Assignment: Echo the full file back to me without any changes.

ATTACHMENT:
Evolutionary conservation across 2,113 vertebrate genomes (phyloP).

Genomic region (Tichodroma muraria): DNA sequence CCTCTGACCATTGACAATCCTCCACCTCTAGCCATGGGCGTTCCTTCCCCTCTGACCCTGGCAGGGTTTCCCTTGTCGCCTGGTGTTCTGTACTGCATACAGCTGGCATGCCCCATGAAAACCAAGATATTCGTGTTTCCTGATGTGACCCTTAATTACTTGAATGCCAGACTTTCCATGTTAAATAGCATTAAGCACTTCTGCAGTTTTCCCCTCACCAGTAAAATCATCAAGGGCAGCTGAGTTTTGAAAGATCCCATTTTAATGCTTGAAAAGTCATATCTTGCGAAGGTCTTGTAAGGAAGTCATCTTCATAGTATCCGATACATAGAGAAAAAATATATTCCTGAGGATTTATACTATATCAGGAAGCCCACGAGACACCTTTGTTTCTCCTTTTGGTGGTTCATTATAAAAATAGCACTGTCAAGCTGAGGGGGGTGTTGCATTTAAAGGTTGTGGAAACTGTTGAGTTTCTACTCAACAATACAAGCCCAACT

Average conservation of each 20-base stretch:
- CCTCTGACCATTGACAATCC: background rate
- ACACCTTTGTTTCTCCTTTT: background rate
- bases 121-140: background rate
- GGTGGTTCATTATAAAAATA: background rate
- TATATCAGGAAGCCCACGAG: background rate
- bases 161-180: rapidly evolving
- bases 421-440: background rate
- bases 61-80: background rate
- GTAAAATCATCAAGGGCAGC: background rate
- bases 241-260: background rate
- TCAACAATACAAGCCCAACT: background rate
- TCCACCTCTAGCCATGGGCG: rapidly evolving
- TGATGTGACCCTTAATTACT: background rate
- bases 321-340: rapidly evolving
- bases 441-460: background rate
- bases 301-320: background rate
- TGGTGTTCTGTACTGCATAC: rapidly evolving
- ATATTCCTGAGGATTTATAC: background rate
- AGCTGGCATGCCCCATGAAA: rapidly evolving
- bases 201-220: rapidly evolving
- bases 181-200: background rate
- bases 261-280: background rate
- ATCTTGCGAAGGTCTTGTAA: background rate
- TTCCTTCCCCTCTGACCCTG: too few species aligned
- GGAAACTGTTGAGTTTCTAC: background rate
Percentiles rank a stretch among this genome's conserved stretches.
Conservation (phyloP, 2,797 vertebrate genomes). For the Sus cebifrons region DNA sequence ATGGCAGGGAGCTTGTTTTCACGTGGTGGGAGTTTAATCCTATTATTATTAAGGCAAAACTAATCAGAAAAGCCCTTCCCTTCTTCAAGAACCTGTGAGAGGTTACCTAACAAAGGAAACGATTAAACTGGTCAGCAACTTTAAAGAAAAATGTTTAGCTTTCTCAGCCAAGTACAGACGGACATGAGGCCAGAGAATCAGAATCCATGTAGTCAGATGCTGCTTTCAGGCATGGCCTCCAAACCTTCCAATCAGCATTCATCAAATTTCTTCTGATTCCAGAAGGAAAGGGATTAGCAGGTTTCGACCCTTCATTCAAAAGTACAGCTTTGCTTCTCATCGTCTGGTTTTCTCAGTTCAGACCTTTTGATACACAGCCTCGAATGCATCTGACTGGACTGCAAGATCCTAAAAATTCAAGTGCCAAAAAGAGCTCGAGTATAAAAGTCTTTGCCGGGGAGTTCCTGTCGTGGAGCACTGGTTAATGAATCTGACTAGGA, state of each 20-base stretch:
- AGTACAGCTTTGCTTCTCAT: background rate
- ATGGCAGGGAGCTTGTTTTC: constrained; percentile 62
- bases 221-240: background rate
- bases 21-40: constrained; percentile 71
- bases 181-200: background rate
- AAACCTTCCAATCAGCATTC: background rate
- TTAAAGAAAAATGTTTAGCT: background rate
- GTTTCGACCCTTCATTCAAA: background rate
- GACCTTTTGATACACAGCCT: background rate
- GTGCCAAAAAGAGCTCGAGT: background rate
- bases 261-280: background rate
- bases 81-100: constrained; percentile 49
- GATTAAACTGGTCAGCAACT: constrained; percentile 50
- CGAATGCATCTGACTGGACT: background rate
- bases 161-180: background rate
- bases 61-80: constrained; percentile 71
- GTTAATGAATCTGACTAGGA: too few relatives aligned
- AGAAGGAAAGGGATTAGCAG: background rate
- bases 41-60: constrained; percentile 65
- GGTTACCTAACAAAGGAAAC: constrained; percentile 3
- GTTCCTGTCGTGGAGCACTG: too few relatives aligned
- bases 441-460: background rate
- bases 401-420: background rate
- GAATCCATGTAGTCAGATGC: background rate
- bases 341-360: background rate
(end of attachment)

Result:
Evolutionary conservation across 2,113 vertebrate genomes (phyloP).

Genomic region (Tichodroma muraria): DNA sequence CCTCTGACCATTGACAATCCTCCACCTCTAGCCATGGGCGTTCCTTCCCCTCTGACCCTGGCAGGGTTTCCCTTGTCGCCTGGTGTTCTGTACTGCATACAGCTGGCATGCCCCATGAAAACCAAGATATTCGTGTTTCCTGATGTGACCCTTAATTACTTGAATGCCAGACTTTCCATGTTAAATAGCATTAAGCACTTCTGCAGTTTTCCCCTCACCAGTAAAATCATCAAGGGCAGCTGAGTTTTGAAAGATCCCATTTTAATGCTTGAAAAGTCATATCTTGCGAAGGTCTTGTAAGGAAGTCATCTTCATAGTATCCGATACATAGAGAAAAAATATATTCCTGAGGATTTATACTATATCAGGAAGCCCACGAGACACCTTTGTTTCTCCTTTTGGTGGTTCATTATAAAAATAGCACTGTCAAGCTGAGGGGGGTGTTGCATTTAAAGGTTGTGGAAACTGTTGAGTTTCTACTCAACAATACAAGCCCAACT

Average conservation of each 20-base stretch:
- CCTCTGACCATTGACAATCC: background rate
- ACACCTTTGTTTCTCCTTTT: background rate
- bases 121-140: background rate
- GGTGGTTCATTATAAAAATA: background rate
- TATATCAGGAAGCCCACGAG: background rate
- bases 161-180: rapidly evolving
- bases 421-440: background rate
- bases 61-80: background rate
- GTAAAATCATCAAGGGCAGC: background rate
- bases 241-260: background rate
- TCAACAATACAAGCCCAACT: background rate
- TCCACCTCTAGCCATGGGCG: rapidly evolving
- TGATGTGACCCTTAATTACT: background rate
- bases 321-340: rapidly evolving
- bases 441-460: background rate
- bases 301-320: background rate
- TGGTGTTCTGTACTGCATAC: rapidly evolving
- ATATTCCTGAGGATTTATAC: background rate
- AGCTGGCATGCCCCATGAAA: rapidly evolving
- bases 201-220: rapidly evolving
- bases 181-200: background rate
- bases 261-280: background rate
- ATCTTGCGAAGGTCTTGTAA: background rate
- TTCCTTCCCCTCTGACCCTG: too few species aligned
- GGAAACTGTTGAGTTTCTAC: background rate
Percentiles rank a stretch among this genome's conserved stretches.
Conservation (phyloP, 2,797 vertebrate genomes). For the Sus cebifrons region DNA sequence ATGGCAGGGAGCTTGTTTTCACGTGGTGGGAGTTTAATCCTATTATTATTAAGGCAAAACTAATCAGAAAAGCCCTTCCCTTCTTCAAGAACCTGTGAGAGGTTACCTAACAAAGGAAACGATTAAACTGGTCAGCAACTTTAAAGAAAAATGTTTAGCTTTCTCAGCCAAGTACAGACGGACATGAGGCCAGAGAATCAGAATCCATGTAGTCAGATGCTGCTTTCAGGCATGGCCTCCAAACCTTCCAATCAGCATTCATCAAATTTCTTCTGATTCCAGAAGGAAAGGGATTAGCAGGTTTCGACCCTTCATTCAAAAGTACAGCTTTGCTTCTCATCGTCTGGTTTTCTCAGTTCAGACCTTTTGATACACAGCCTCGAATGCATCTGACTGGACTGCAAGATCCTAAAAATTCAAGTGCCAAAAAGAGCTCGAGTATAAAAGTCTTTGCCGGGGAGTTCCTGTCGTGGAGCACTGGTTAATGAATCTGACTAGGA, state of each 20-base stretch:
- AGTACAGCTTTGCTTCTCAT: background rate
- ATGGCAGGGAGCTTGTTTTC: constrained; percentile 62
- bases 221-240: background rate
- bases 21-40: constrained; percentile 71
- bases 181-200: background rate
- AAACCTTCCAATCAGCATTC: background rate
- TTAAAGAAAAATGTTTAGCT: background rate
- GTTTCGACCCTTCATTCAAA: background rate
- GACCTTTTGATACACAGCCT: background rate
- GTGCCAAAAAGAGCTCGAGT: background rate
- bases 261-280: background rate
- bases 81-100: constrained; percentile 49
- GATTAAACTGGTCAGCAACT: constrained; percentile 50
- CGAATGCATCTGACTGGACT: background rate
- bases 161-180: background rate
- bases 61-80: constrained; percentile 71
- GTTAATGAATCTGACTAGGA: too few relatives aligned
- AGAAGGAAAGGGATTAGCAG: background rate
- bases 41-60: constrained; percentile 65
- GGTTACCTAACAAAGGAAAC: constrained; percentile 3
- GTTCCTGTCGTGGAGCACTG: too few relatives aligned
- bases 441-460: background rate
- bases 401-420: background rate
- GAATCCATGTAGTCAGATGC: background rate
- bases 341-360: background rate